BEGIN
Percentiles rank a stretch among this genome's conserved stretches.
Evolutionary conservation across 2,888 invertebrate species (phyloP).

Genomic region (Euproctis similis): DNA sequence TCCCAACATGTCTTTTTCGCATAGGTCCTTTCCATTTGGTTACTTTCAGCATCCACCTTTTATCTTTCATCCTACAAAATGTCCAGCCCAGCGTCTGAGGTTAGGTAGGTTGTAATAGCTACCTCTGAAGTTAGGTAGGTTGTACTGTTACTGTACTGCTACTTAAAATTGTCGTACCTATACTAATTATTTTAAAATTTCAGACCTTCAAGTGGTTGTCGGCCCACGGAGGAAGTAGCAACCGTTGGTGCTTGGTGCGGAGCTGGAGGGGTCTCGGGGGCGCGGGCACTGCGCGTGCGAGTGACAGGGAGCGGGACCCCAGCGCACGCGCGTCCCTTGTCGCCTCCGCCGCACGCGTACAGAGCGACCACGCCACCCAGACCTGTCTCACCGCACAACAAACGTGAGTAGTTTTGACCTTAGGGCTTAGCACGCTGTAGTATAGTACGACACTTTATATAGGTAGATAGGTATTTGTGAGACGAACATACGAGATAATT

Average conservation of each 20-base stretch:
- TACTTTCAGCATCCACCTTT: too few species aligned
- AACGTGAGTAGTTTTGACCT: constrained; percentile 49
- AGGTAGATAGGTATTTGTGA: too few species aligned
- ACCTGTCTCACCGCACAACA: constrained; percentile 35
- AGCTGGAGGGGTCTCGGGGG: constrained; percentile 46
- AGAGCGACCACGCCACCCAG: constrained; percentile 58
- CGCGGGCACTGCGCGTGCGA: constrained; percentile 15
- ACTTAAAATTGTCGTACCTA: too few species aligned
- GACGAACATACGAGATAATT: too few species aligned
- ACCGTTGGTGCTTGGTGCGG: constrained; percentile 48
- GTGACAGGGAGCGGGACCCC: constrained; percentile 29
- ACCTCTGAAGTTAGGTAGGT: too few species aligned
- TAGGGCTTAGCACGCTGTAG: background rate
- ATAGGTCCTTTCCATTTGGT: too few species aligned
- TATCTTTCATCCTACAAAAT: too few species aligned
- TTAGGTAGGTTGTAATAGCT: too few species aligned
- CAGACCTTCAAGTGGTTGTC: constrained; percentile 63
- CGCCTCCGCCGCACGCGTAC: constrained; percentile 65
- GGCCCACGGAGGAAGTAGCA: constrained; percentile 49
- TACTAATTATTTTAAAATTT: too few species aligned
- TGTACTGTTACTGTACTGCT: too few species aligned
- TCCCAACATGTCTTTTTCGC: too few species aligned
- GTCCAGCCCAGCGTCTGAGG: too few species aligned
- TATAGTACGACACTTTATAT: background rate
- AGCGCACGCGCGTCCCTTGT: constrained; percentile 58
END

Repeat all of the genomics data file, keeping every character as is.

Percentiles rank a stretch among this genome's conserved stretches.
Evolutionary conservation across 2,888 invertebrate species (phyloP).

Genomic region (Euproctis similis): DNA sequence TCCCAACATGTCTTTTTCGCATAGGTCCTTTCCATTTGGTTACTTTCAGCATCCACCTTTTATCTTTCATCCTACAAAATGTCCAGCCCAGCGTCTGAGGTTAGGTAGGTTGTAATAGCTACCTCTGAAGTTAGGTAGGTTGTACTGTTACTGTACTGCTACTTAAAATTGTCGTACCTATACTAATTATTTTAAAATTTCAGACCTTCAAGTGGTTGTCGGCCCACGGAGGAAGTAGCAACCGTTGGTGCTTGGTGCGGAGCTGGAGGGGTCTCGGGGGCGCGGGCACTGCGCGTGCGAGTGACAGGGAGCGGGACCCCAGCGCACGCGCGTCCCTTGTCGCCTCCGCCGCACGCGTACAGAGCGACCACGCCACCCAGACCTGTCTCACCGCACAACAAACGTGAGTAGTTTTGACCTTAGGGCTTAGCACGCTGTAGTATAGTACGACACTTTATATAGGTAGATAGGTATTTGTGAGACGAACATACGAGATAATT

Average conservation of each 20-base stretch:
- TACTTTCAGCATCCACCTTT: too few species aligned
- AACGTGAGTAGTTTTGACCT: constrained; percentile 49
- AGGTAGATAGGTATTTGTGA: too few species aligned
- ACCTGTCTCACCGCACAACA: constrained; percentile 35
- AGCTGGAGGGGTCTCGGGGG: constrained; percentile 46
- AGAGCGACCACGCCACCCAG: constrained; percentile 58
- CGCGGGCACTGCGCGTGCGA: constrained; percentile 15
- ACTTAAAATTGTCGTACCTA: too few species aligned
- GACGAACATACGAGATAATT: too few species aligned
- ACCGTTGGTGCTTGGTGCGG: constrained; percentile 48
- GTGACAGGGAGCGGGACCCC: constrained; percentile 29
- ACCTCTGAAGTTAGGTAGGT: too few species aligned
- TAGGGCTTAGCACGCTGTAG: background rate
- ATAGGTCCTTTCCATTTGGT: too few species aligned
- TATCTTTCATCCTACAAAAT: too few species aligned
- TTAGGTAGGTTGTAATAGCT: too few species aligned
- CAGACCTTCAAGTGGTTGTC: constrained; percentile 63
- CGCCTCCGCCGCACGCGTAC: constrained; percentile 65
- GGCCCACGGAGGAAGTAGCA: constrained; percentile 49
- TACTAATTATTTTAAAATTT: too few species aligned
- TGTACTGTTACTGTACTGCT: too few species aligned
- TCCCAACATGTCTTTTTCGC: too few species aligned
- GTCCAGCCCAGCGTCTGAGG: too few species aligned
- TATAGTACGACACTTTATAT: background rate
- AGCGCACGCGCGTCCCTTGT: constrained; percentile 58